What’s in a name? Russia rebrands McDonald’s restaurant chain
US fast-food giant McDonald’s announced in May that it would leave Russia following Moscow’s invasion of Ukraine.
The United States fast-food giant McDonald’s announced on May 16 that it would exit the Russian market in the wake of Moscow’s invasion of Ukraine.
On Sunday, McDonald’s restaurants reopened their doors in Moscow once again under new Russian ownership and a new name, “Vkusno-i tochka”, which translates as “Tasty and that’s it”.
Here’s what we know:
The new logo:
The famous Golden Arches have been taken down and replaced with a new logo, resembling the letter “M” and comprised of symbols that represent two fries and a hamburger against a green background.
Chief Executive Oleg Paroev, McDonald’s former Russian head, said the new company had settled on the new name – a closely guarded secret – only the day before the launch on Sunday.
There was some speculation on social media about how best to translate the new name into English. “Tasty and that’s it” was broadly adopted, although another suggestion was: “Tasty. Full stop or period”.
“Vkusno-i tochka” reopened on Sunday in Pushkin Square in what was McDonald’s first restaurant in Soviet Moscow in 1990, when it sold as many as 30,000 burgers, but the queue outside the restaurant was much smaller than it was three decades ago.
The chain will keep its old McDonald’s interior but will remove any trace of its former name.
Initially, 15 rebranded restaurants will open in and around the Russian capital and another 200 restaurants by the end of June and all 850 by the end of summer, executives said.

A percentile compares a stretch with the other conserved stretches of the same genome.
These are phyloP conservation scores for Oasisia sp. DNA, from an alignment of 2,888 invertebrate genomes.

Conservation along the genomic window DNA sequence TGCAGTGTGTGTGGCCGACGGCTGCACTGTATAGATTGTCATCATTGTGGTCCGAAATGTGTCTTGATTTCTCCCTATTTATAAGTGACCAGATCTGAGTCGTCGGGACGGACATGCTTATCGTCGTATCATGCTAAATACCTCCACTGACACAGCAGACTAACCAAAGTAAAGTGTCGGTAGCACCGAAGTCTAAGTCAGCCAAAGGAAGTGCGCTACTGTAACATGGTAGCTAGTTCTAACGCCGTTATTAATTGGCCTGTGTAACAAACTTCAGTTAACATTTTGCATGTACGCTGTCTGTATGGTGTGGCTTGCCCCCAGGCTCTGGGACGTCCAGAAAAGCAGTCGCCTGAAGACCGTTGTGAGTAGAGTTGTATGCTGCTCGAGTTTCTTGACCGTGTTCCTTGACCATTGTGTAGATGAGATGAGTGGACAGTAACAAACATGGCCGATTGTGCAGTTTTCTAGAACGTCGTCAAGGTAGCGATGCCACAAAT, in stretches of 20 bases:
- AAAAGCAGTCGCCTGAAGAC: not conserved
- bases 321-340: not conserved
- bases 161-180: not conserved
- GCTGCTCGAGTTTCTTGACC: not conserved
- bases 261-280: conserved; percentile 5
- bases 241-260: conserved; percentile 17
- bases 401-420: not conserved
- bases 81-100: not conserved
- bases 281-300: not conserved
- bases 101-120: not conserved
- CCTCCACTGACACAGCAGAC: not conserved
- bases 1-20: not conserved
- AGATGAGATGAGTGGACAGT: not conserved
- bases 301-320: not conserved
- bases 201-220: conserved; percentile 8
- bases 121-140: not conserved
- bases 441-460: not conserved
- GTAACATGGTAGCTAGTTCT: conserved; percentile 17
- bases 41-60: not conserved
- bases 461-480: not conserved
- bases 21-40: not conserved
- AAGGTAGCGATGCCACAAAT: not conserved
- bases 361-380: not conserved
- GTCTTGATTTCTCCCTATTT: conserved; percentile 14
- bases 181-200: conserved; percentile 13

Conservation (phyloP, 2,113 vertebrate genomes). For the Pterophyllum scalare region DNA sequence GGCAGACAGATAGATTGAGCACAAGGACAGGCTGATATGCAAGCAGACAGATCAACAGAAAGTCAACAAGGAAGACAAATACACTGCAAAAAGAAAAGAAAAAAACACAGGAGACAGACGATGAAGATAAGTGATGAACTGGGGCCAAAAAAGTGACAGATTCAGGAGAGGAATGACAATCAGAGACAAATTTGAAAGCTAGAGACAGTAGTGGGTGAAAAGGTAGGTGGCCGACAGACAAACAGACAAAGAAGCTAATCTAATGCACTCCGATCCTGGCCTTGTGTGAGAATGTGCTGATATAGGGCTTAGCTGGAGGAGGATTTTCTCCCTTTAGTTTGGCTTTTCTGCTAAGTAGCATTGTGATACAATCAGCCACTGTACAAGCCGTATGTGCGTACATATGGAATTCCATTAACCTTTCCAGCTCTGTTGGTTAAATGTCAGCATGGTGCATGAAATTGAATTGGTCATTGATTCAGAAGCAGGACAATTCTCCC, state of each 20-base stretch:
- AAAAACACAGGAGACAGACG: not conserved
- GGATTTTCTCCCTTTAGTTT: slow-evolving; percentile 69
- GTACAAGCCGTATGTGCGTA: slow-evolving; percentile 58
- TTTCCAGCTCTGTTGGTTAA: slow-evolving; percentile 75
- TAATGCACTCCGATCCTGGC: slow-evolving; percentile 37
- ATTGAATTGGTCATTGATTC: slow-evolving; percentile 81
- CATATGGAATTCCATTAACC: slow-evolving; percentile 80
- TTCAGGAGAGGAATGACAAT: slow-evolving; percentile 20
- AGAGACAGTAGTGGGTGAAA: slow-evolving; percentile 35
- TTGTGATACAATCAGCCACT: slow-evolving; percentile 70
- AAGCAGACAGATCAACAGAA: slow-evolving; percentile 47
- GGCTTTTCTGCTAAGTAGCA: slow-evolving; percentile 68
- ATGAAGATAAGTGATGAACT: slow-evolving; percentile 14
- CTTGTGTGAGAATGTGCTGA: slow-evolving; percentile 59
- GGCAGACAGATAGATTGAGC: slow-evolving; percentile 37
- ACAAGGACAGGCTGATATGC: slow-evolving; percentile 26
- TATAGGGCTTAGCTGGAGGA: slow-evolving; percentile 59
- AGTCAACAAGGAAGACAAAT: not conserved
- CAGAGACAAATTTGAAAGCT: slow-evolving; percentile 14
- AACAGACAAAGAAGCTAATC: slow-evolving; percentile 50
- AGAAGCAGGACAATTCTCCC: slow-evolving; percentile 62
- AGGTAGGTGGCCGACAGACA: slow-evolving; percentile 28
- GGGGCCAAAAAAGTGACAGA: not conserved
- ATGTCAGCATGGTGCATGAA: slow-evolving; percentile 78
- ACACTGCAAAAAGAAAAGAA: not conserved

The new owner said up to 7 billion roubles ($121m) will be invested this year in the business, which employs more than 50,000 people.
McDonald’s flagship Big Mac and other burgers and desserts such as McFlurry are missing, but other popular items are on a smaller menu selling at slightly lower prices.
A double cheeseburger was going for 129 roubles ($2.24) compared with roughly 160 roubles under McDonald’s and a fish burger for 169 roubles, compared with about 190 previously.
Paroev said the chain would keep prices “affordable”. They would likely rise due to inflation, but not higher than the prices of competitors, he said.
Most ingredients come from within Russia, but some items were not immediately available due to logistical difficulties and because some suppliers have left Russia. For instance, the company needs to find a new soft drinks supplier after Coca-Cola suspended business in Russia over the war in Ukraine.
Siberian businessman Alexander Govor has taken over the franchise operation through his firm GiD LLC. He has been a McDonald’s licensee since 2015 and had helped the chain expand into remote Siberia, where he operated 25 restaurants.
McDonald’s will have an option to buy its restaurants in Russia back within 15 years, Russian authorities have said.
Govor told reporters on Sunday that the price he paid was “far lower than market price” and had been a “symbolic” figure. The US chain booked a $1.4bn charge for the deal. McDonald’s did not respond to a request for comment on the price.
Russia and Ukraine accounted for about 9 percent, or $2bn, of McDonald’s revenue last year.
Until the takeover, Paroev had worked for McDonald’s for seven years, including as chief financial officer of the Russian business for 6 1/2 years until November 2021, according to his LinkedIn profile.
He was appointed Russia McDonald’s CEO in February, weeks before Moscow sent tens of thousands of troops into Ukraine on February 24.
Govor will retain the chain’s tens of thousands of employees for at least two years, the US company said.
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